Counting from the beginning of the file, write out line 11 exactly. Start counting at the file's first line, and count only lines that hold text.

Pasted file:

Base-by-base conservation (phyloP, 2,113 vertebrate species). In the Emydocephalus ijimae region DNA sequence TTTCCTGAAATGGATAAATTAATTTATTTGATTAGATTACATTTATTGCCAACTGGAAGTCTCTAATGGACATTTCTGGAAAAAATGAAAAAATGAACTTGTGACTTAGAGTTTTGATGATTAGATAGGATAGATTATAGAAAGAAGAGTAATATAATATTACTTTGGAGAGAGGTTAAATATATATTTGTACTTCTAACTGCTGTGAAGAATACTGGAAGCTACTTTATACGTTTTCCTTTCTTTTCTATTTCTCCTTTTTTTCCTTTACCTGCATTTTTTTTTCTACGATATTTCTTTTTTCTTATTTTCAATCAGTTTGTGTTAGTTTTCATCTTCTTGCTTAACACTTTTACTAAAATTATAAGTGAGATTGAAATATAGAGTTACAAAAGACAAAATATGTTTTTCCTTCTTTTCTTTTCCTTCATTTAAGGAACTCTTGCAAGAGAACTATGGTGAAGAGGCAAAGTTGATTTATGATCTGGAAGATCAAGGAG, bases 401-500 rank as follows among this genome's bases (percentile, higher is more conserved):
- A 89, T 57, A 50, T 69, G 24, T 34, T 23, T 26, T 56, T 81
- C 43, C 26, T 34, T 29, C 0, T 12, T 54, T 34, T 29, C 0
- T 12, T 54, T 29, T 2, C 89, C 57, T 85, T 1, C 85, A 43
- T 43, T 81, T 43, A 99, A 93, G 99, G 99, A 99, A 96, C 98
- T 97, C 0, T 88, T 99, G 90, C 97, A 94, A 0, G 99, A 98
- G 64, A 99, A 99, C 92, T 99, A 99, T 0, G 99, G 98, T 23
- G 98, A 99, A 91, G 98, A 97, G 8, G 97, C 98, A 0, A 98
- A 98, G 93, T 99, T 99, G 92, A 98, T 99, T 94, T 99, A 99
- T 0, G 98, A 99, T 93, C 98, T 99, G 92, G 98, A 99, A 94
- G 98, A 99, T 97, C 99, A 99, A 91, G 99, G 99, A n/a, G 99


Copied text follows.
- G 98, A 99, T 97, C 99, A 99, A 91, G 99, G 99, A n/a, G 99